For every new incident of identity theft, data loss, or online fraud, it seems as if a study has been commissioned to verify if this is a first-class threat or an exaggerated nuisance.
Depending on what you read, credit card fraud is a minor inconvenience, but cybercrime is a bigger cash crop than all illegal drugs combined.
That last statement came from Valerie McNiven, former security specialist for the World Bank and currently advising the U.S. Treasury Department on combating cybercrime. While addressing a conference on Internet security on Nov. 29th, she claimed that Internet-related crimes such as "phishing" and hacking netted over $105 billion in profits in 2004.
Major media outlets picked up on McNiven's remarks and reported them largely uncritically. But are they accurate?
A September report to the United Nations stated that the global drug trade generated $322 billion worldwide for 2004.
It's obviously difficult to effectively track profits from criminal enterprises, but if the $4 billion profit California marijuana growers enjoy is any indication, drug sales are still far and away a top-shelf source of income.
A study released on Nov. 8th by ID Analytics, a San Diego firm that specializes in fraud detection and risk management, claimed that in a compiled study of four data breaches totaling 500,000 victims, only 1 of every 1,100 customers actually had their data stolen.
The firm's co-founder, Mike Cook, claimed that alerting customers to every potential breach of their data was costly and unnecessary. Cook said that thieves actually focus on small breaches of a few hundred names, and that the larger the breach, the less likely it was that individual data records are at risk.
"If you're in a breach of 100, 200 or 250 names, there's a pretty high probability that your identity is going to be used," Cook said.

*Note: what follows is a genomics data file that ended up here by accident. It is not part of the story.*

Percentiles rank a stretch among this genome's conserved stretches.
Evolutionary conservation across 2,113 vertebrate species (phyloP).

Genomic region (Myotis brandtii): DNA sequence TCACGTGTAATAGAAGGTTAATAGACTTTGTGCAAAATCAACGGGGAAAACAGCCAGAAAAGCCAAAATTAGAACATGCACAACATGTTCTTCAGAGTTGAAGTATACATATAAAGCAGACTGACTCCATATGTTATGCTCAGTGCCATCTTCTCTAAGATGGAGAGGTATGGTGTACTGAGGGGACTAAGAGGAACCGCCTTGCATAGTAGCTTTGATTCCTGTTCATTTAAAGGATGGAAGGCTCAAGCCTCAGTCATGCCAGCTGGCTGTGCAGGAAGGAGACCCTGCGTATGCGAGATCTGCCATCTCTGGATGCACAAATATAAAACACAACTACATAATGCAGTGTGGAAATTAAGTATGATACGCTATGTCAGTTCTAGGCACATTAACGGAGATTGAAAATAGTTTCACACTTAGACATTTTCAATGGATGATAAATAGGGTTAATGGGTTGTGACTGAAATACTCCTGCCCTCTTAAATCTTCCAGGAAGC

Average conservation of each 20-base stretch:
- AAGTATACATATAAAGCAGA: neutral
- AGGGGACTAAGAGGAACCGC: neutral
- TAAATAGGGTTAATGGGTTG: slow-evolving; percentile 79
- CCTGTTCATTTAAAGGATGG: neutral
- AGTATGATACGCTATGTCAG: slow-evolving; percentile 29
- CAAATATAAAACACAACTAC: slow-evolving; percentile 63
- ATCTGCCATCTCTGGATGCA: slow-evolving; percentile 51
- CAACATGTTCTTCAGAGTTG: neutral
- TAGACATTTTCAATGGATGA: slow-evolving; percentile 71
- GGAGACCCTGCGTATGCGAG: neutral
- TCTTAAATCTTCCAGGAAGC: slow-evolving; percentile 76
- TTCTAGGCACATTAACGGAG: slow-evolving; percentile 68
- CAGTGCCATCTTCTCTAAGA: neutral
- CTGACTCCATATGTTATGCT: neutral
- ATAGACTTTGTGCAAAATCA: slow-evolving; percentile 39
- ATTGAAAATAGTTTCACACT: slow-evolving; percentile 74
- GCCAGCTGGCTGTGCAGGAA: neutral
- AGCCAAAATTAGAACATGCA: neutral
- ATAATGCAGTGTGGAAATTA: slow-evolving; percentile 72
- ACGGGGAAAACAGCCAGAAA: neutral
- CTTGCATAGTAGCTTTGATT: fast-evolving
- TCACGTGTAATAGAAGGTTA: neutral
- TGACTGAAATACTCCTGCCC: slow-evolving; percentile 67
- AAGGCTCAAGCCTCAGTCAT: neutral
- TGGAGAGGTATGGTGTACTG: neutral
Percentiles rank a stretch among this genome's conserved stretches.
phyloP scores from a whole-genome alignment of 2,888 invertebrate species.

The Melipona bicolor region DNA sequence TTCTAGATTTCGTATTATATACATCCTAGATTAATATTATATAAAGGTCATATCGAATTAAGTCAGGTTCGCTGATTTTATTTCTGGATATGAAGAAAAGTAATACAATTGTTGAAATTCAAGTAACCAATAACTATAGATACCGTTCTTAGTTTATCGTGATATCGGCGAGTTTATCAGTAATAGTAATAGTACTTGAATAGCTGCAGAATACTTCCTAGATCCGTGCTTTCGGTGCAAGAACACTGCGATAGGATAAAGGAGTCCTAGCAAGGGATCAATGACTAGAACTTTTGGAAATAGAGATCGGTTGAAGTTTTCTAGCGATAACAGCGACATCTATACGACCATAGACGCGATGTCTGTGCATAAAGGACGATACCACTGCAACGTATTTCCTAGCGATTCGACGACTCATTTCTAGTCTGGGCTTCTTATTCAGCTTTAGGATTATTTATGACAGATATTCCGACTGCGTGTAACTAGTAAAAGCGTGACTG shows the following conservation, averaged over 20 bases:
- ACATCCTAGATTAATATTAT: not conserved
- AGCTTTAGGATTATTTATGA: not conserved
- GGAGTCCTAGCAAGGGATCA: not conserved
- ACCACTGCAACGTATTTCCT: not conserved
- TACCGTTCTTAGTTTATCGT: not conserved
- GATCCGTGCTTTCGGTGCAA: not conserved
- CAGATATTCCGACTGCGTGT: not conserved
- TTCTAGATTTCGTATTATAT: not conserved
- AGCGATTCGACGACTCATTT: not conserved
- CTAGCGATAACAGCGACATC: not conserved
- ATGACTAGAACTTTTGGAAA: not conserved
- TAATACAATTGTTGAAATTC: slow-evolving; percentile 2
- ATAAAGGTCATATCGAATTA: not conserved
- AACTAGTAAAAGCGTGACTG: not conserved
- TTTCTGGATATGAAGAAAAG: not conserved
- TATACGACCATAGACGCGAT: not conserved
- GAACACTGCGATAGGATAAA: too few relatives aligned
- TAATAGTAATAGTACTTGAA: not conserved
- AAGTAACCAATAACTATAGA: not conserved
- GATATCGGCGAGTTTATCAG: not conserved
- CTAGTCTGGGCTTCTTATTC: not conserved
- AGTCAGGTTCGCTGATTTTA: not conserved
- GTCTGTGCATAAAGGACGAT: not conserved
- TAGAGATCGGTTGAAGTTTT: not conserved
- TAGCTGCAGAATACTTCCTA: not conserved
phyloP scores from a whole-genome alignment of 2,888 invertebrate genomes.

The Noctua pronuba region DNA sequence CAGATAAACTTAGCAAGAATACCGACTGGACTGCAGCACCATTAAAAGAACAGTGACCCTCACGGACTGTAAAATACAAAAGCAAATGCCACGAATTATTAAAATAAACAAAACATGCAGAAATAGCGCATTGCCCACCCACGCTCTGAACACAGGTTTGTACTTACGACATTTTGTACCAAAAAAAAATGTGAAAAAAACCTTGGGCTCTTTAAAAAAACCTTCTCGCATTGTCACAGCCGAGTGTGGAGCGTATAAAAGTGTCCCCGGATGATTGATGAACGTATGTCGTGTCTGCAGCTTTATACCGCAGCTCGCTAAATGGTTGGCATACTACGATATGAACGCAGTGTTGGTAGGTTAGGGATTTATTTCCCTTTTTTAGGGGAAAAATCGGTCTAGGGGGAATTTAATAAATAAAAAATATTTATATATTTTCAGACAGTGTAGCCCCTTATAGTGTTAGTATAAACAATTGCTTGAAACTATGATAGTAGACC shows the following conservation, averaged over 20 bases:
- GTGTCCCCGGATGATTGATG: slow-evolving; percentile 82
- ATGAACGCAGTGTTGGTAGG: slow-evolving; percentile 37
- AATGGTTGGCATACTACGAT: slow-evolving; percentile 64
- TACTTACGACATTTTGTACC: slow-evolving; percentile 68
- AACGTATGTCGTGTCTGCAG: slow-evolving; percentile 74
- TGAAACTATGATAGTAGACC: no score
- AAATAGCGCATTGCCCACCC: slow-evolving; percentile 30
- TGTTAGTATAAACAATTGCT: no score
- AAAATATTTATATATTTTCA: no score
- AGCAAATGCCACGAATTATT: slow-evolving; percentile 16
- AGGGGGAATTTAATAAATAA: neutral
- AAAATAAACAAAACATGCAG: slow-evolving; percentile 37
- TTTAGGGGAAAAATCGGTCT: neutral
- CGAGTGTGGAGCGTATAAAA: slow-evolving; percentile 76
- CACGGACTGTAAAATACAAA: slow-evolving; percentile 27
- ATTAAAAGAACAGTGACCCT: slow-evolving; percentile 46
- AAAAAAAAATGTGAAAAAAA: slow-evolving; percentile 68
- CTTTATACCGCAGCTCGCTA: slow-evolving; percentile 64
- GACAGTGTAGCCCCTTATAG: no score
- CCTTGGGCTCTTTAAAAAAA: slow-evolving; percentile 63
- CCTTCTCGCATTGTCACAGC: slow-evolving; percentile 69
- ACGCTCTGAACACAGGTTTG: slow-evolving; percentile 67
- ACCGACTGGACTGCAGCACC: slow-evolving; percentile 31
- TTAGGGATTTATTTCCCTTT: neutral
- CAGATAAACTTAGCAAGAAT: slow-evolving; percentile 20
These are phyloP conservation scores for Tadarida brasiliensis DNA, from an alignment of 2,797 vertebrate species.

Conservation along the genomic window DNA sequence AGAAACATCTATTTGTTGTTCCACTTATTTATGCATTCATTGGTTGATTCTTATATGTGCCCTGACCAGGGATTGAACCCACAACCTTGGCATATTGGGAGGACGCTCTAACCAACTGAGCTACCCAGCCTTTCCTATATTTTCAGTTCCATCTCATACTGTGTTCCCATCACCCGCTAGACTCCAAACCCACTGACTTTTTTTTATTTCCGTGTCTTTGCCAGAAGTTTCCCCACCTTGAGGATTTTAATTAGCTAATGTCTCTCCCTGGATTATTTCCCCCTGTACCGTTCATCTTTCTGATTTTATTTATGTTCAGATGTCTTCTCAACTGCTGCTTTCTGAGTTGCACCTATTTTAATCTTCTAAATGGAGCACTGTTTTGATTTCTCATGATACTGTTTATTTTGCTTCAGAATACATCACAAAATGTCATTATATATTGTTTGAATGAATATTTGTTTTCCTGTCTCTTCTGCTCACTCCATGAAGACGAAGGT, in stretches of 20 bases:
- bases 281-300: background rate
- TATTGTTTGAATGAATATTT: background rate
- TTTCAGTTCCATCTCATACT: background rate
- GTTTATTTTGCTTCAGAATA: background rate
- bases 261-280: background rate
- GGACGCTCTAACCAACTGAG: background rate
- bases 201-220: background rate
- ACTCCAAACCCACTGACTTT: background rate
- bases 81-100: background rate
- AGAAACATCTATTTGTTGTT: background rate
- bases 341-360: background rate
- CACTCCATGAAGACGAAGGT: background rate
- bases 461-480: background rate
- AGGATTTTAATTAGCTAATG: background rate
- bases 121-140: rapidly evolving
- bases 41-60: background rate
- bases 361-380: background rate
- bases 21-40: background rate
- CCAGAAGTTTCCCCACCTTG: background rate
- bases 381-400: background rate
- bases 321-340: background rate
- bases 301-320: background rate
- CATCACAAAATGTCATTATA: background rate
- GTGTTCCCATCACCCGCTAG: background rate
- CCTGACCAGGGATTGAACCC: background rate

Perhaps not coincidentally, ID Analytics recently announced partnership endeavors with Visa and the Equifax credit bureau. Equifax is employing the company's "ID Score" identity verification assessment, while Visa is using a customized version of the system for authorizing its transactions.
The "ID Score" system utilizes "an empirically-derived risk assessment score that determines the likelihood of whether applicants are who they claim they are," similar to credit scores, auto insurance scores, and rental screening scores.
Given that creditors and businesses stand to lose serious profits as consumers shy away from credit and online shopping, it's not unreasonable to assume the industry will do all it can to minimize the threat of identity theft or fraud.
It's also highly lucrative to sell customers "ID theft protection" such as fraud alerts. But as in the case of the "spam charges" that hit thousands of Visa and Mastercard users recently, all the fraud protection alerts didn't stop the thieves in question from making potentially huge amounts of money in a nearly undetectable fashion.
Yet another study claims that Americans are woefully unprotected from online threats. A study commissioned by America Online and the National Cyber Security Alliance (NCSA) found that 8 of 10 home personal computers lack the basic security protections needed for Web surfing, such as a firewall, antivirus software, or a spyware detector.
The study also found that, "Nearly a quarter of online people in the United States have found themselves the target of the online con artists, and roughly one in five knows a friend or family member who has been duped."
The NCSA is a nonprofit institution that combines federal agencies such as the Department of Homeland Security (DHS) and companies such as Microsoft, eBay, and Symantec. The stated goal of the NCSA is to "[provide] tools and resources to empower home users, small businesses, and schools, colleges, and universities to stay safe online."
Perhaps not surprisingly, many of the NCSA's charter members have had their own problems with data theft and online fraud, not to mention error.
eBay had to halt an auction of a "vulnerability" in Microsoft's Excel spreadsheet program. The vulnerability could compromise the safety of a PC if utilized.
The Transportation Security Administration (TSA), a subsidiary agency of DHS, recently admitted to having mistakenly placed the names of 30,000 airline passengers on a watch list for potential terrorists.
It's essential that consumers employ smarts and skepticism when it comes to online shopping and credit card scams.
It is just as essential to not assume that studies commissioned for a particular topic are objective, that the outcome isn't engineered, or that the agencies who called for the study are infallible.
The smart Web surfer is the one who takes customer surveys the same way they use their personal information -- very carefully.